Andy Kaufman insisted he was never a comedian — he was a performance artist, and his legendary rivalry with the “King of Memphis, Jerry Lawler, was as close to a masterpiece as sports-entertainment has ever seen. Sports-entertainment had never before so prominently featured an actor at Kaufman’s degree of fame, and his involvement paved the way for celebrities in rings for decades to come.
In 1982, Kaufman was one of the most controversial actors in show business, starring as the lovable Latka Gravas on the sitcom “Taxi,” and having appeared on polarizing “Saturday Night Live” segments. But Andy always had been fascinated by the world of professional wrestling, and through an odd turn of events, he ended up entangled in one the industry’s most bitter rivalries with WWE Hall of Famer Jerry Lawler. Their conflict escalated from local Memphis, Tenn., television to an infamous duel on the July 28th edition of “Late Night with David Letterman,” solidifying its place in not only the annals of wrestling history, but also all of pop culture. One day after the historic 1,000th episode of Raw, WWE Classics sat down with Jerry Lawler to celebrate the 30th anniversary of this other important moment in television history.
WWE CLASSICS: Before you met Andy, did you know that he had begun to refer to himself as the “Inter-Gender Wrestling Champion of the World,” and wrestled women as part of his nightclub act?
JERRY LAWLER: The only thing I knew about Andy was just what I’d seen on “Taxi.” I didn’t even know that much about his history before, that he was a standup comic, and anything that he had done before “Taxi.” I only really knew him as the lovable character Latka on the TV show. And, of course, at the time “Taxi” was one of the top network shows in the country.
WWE CLASSICS: So how did he come to be part of your wrestling company in Memphis?
JERRY LAWLER: I had heard that Andy already tried to incorporate wrestling women out of the audience at his different nightclub performances and comedy shows, and apparently it was not being received all that well. People would go to a comedy club to see Andy, and all of a sudden he would bring out a mat and [Andy’s best friend and writing partner] Bob Zmuda in a referee shirt and he’s challenging women out of the audience to come up there and grapple with him. Nobody was enjoying it but Andy. So Andy went to one of WWE’s shows in New York City and approached Vince McMahon, Sr. with the idea of wrestling women out of the audience at an actual wrestling event. Andy felt like he wanted to get a crowd response from people that had actually come to see a wrestling show. My understanding is that Vince Sr. explained to Andy that, “Our fans are skeptical anyway, and I’m hesitant to involve a Hollywood actor in our wrestling show. I don’t want people to think that all of our wrestlers are actors.” So, he kind of nicely gave Andy the brush-off.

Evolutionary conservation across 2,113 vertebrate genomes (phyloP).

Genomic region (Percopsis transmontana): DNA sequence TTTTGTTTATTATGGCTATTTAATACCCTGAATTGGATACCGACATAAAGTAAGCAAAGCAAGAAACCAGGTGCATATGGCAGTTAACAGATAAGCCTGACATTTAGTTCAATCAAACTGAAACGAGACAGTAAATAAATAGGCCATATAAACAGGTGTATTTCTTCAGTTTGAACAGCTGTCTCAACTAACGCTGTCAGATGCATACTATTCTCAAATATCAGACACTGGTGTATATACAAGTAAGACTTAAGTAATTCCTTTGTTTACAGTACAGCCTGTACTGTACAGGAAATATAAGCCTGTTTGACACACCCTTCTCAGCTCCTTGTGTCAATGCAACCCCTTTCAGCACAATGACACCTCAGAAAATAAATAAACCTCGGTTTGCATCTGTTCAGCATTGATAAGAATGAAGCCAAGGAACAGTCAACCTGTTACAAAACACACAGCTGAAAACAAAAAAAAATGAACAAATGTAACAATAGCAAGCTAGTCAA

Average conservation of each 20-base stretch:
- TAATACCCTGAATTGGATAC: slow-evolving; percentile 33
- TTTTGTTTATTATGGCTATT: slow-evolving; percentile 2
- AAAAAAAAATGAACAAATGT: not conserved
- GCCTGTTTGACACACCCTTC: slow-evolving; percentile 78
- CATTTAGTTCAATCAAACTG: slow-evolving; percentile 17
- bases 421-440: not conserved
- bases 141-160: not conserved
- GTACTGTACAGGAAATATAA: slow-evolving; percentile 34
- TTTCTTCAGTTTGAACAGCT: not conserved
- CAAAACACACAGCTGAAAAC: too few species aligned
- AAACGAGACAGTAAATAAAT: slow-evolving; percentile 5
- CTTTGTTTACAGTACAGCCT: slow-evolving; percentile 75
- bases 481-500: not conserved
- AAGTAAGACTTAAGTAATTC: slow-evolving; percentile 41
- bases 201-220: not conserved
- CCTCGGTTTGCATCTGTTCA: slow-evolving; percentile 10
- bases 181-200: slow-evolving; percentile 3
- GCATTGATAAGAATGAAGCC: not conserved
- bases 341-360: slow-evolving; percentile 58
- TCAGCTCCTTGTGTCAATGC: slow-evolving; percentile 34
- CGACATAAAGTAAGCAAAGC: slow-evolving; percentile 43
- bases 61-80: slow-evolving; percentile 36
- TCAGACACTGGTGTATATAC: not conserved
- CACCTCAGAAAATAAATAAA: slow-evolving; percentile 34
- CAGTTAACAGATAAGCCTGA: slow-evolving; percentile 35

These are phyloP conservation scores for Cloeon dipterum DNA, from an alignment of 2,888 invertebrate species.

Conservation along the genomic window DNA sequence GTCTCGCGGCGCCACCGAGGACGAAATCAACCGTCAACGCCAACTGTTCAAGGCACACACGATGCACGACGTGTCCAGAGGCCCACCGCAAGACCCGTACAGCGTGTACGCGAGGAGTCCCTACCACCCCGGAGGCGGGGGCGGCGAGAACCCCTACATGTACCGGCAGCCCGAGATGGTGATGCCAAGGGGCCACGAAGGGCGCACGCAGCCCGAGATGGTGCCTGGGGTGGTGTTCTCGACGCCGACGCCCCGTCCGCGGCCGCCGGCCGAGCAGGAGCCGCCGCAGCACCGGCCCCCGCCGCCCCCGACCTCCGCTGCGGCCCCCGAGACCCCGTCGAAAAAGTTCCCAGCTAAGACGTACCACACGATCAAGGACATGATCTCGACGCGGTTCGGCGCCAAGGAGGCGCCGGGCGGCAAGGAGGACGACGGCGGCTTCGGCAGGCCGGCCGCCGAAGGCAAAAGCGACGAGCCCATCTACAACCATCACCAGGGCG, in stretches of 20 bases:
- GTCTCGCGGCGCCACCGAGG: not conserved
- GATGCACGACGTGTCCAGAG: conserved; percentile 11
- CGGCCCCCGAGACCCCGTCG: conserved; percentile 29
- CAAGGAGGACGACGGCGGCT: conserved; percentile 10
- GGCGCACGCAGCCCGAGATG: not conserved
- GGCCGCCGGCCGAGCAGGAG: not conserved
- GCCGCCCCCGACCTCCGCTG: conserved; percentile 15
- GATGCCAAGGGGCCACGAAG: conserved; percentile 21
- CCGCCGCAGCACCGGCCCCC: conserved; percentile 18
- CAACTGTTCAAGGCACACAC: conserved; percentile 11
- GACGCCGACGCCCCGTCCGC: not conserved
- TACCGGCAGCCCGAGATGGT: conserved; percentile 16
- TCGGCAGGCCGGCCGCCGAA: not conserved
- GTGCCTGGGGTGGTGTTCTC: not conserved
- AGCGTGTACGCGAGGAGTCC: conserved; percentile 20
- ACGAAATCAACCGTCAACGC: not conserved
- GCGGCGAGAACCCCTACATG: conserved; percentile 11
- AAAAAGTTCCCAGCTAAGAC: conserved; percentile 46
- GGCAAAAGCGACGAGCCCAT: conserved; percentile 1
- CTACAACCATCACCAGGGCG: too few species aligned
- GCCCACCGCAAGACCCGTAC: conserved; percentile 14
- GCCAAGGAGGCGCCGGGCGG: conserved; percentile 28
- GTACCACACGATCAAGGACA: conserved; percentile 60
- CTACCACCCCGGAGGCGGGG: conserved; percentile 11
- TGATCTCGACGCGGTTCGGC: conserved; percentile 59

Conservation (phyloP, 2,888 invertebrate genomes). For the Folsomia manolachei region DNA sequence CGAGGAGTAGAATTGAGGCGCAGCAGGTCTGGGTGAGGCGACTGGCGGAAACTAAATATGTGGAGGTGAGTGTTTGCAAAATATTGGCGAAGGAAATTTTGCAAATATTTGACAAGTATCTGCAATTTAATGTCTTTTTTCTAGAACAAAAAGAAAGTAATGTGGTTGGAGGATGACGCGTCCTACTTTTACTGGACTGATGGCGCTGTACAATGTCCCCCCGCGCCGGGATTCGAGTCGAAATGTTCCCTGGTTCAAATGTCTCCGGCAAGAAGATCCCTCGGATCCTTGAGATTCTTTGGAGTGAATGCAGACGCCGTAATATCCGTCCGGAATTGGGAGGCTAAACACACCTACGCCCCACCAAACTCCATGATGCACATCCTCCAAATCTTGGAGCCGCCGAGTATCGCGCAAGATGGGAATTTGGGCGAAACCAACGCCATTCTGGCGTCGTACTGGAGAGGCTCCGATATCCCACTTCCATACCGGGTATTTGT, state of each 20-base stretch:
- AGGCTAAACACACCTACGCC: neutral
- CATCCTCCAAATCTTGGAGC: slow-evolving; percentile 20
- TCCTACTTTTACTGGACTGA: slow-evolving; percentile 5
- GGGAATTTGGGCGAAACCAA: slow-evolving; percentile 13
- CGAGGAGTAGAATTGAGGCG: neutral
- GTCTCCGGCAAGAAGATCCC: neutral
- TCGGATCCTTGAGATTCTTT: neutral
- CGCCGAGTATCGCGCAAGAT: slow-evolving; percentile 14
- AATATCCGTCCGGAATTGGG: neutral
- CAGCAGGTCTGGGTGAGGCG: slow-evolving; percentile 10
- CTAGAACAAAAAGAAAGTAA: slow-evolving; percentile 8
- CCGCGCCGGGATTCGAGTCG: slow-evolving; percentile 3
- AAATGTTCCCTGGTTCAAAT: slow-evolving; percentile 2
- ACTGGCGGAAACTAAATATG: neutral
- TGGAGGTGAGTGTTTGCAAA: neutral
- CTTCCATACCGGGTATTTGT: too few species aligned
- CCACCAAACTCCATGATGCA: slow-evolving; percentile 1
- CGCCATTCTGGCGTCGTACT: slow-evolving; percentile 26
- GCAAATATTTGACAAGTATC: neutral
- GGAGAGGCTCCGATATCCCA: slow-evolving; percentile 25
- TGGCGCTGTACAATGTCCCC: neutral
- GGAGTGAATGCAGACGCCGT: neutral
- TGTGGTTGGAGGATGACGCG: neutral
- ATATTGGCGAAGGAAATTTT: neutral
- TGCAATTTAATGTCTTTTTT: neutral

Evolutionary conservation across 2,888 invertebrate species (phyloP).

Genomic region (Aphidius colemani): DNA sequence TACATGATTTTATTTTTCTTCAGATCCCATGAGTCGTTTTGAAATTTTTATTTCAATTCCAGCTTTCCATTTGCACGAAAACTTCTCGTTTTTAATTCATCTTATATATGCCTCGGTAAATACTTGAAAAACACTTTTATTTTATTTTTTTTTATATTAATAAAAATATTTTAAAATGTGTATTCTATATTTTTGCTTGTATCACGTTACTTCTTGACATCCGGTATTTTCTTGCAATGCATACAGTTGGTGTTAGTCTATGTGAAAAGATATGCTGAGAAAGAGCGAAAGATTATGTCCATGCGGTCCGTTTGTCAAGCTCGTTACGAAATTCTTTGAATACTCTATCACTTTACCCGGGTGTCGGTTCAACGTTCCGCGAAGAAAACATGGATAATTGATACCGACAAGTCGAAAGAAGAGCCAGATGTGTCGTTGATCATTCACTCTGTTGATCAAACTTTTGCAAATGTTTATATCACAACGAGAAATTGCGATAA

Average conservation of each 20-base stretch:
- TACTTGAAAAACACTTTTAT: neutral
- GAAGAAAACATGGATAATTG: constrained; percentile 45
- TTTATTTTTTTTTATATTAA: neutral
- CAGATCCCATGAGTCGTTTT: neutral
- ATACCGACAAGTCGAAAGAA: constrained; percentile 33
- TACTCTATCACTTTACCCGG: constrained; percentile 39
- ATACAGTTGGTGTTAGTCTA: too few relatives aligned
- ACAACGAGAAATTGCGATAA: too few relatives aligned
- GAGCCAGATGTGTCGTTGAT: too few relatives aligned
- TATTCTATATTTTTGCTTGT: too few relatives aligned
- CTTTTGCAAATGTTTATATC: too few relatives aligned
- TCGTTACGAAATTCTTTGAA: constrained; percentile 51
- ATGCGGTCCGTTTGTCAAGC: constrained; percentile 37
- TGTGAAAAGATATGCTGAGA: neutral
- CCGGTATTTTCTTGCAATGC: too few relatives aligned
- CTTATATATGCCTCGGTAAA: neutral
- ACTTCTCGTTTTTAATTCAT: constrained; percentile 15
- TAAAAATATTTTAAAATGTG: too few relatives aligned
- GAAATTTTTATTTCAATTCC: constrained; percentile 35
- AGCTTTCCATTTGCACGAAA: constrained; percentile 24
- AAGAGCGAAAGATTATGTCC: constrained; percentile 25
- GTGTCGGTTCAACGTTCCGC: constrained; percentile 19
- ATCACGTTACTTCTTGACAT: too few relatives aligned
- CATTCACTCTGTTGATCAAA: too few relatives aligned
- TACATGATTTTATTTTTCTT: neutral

WWE CLASSICS: And after that he turned to your company in Memphis?
JERRY LAWLER: My friend [wrestling journalist] Bill Apter happened to be at that show in New York. He knew Andy and told him, “I’ve got a friend, Jerry Lawler, and he promotes wrestling that draws 10,000 fans every week down at the Mid-South Coliseum in Memphis. I’ll give you Jerry’s number, and I think he might be interested in it.”